The Finite, Irreplaceable Hours of Your Life

Posted by: Steve Swink In: Misc On: 2010-8-17  At:3:07 PM

Today is "Size Doesn't Matter Day", as you have perhaps heard. My take is a bit meta.

I try to live my life on a simple premise:

There are a finite number of irreplaceable hours in a human life and it makes sense to fill those limited hours with as much remarkable experience as possible.

For me, this means things like going Skydiving despite the risk of death. It means forgoing the pleasure of sleeping in and the false comfort of inactivity to go to Crossfit at 8:30am four times a week. It also means I have a low tolerance for mediocrity in media. I have no concept of "time investment." If something is bad, it's bad. If it was good at first then became bad, it's still bad. Turn it off. Put the book down. Leave the theater. Ignore sunk costs.

Many friends of mine watched the entirety of Lost. I watched the first season, which was mostly excellent, then stopped watching when it became clear that the writers had not planned ahead. I was no longer entertained, so I stopped watching. My friends who "stuck with" the show until the end seem to regard this as a badge of honor. They also say things like "well, I've watched it for so long, I might as well finish."

This makes no sense to me. There's no such thing as 'good for a TV show.' It's either good - it gives you pleasure and enjoyment to watch - or it doesn't. The highest praise you can give to a piece of media is to say that it changed the way you view the world, or that it enriched your life. The Wire and Band of Brothers are examples of television shows that did this for me. They aren't good because of or in spite of being TV shows. They're just good. End of story.

The same metric can and should be applied to all activities: is the experience worth the irreplaceable hours of your life? Not just consuming media, but hobbies, travel, acts of creation and destruction. Quiet moments with people you love.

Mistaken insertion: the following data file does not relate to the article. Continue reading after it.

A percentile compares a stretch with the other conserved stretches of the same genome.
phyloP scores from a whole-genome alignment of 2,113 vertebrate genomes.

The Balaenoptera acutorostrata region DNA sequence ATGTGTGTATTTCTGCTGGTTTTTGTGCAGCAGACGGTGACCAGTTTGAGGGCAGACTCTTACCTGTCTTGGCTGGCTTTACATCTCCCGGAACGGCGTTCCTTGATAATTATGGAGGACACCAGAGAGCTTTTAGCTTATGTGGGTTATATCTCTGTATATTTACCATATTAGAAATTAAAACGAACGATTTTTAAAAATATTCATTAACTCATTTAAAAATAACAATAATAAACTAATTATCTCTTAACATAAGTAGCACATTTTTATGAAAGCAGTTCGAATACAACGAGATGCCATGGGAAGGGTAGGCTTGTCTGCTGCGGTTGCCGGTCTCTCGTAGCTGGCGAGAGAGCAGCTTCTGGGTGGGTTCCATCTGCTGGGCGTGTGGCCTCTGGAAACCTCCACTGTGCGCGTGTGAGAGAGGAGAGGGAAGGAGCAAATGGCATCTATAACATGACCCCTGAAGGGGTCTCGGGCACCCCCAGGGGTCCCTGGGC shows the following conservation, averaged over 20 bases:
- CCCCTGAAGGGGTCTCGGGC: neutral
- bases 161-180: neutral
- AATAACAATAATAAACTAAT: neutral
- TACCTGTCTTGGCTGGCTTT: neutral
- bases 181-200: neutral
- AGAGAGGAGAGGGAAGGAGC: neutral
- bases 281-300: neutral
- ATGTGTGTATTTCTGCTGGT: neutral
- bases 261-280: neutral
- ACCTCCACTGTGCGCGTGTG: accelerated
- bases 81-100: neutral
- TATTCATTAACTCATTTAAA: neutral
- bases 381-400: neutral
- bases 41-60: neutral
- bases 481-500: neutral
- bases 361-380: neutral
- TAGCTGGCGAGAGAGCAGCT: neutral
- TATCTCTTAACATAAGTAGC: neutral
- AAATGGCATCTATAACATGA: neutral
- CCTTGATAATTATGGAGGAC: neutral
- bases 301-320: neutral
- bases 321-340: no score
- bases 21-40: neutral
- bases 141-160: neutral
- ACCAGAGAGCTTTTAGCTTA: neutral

Living this way is difficult and requires a lot of courage. It's exhausting and sometimes depressing. I feel I'm not doing everything I should be or could be. I feel guilt. I feel a nagging, gnawing desire to create something meaningful that will outlast my finite life. Sometimes this prevents me from relaxing or enjoying leisure time or experiencing pleasures other people take for granted.

The thing is, worthwhile activities are always difficult. Just because something's difficult doesn't make it worthwhile, but a hallmark of many of the most amazing, fulfilling, life enriching experiences I've had is that they required dilligence, persistence, and great personal sacrifice. You must forego temporary comfort and short-term pleasure to gain truly worthwhile life experience.

Sometimes in the middle of a workout like Cindy or Fight Gone Bad I can imagine nothing more painful than continuing. Sometimes my hands bleed from doing pull ups. Sometimes I feel like I'm going to throw up. Sometimes I end up breathing so hard I blow out my eardrums. But those feelings are temporary. I never, ever regret going to the gym to work out. No matter how hard it was to get out of bed or how uncomfortable it is to stretch, I'm always happy I did.

Making a good game is an even more protracted and painful experience. Sometimes I wake up and hate Shadow Physics and wish I never had to work on it again. But just as writing Game Feel was the most uncomfortable and harrowing experience of my life, I know that Shadow Physics is the best thing I can be doing with my time right now. I don't regret a single minute I've spent working on it.

To a lesser degree, I have no regrets about playing Spelunky. I played an hour of Spelunky every day for more than a year. I played as long as I still found it an enjoyable and life-enriching experience. When I finally Iron Manned the game (beat all 16 levels and the final boss in a single play) I stood up, put my hands over my head like Rocky Balboa, and ran a victory lap around the house. The dog was confused and terrified. It was the most satisfying experience of achievement I've ever had playing a game.

As game players, we should hold all games to high standards. Is this experience life enriching? It is beautiful? Meaningful in the grand scheme of human experience. With this view, hours of gameplay is an especially irrelevant metric. It's the opposite of what's important in many ways.

As game developers, we should strive to make games as good as a Mozart aria, a Scorsese film, a Nabokov novel, a DuChamps painting. The reason we don't like to think in these terms is because we don't know how to make comparable experiences.

We shouldn't feel too bad about this, though. Our medium is new.
This doesn't let us off the hook, it just means we have to keep iterating, keep holding ourselves to a higher standard than the one our players have come to accept.

We should feel excited. We have a frontier. We are explorers.

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Other "Size Doesn't Matter" articles by indie developers (these gents have all ze links):

Ron Carmel of 2d Boy

Jonathan Blow of Number None

Chris Hecker of Spy Party

Jeffrey Rosen of Wolfire


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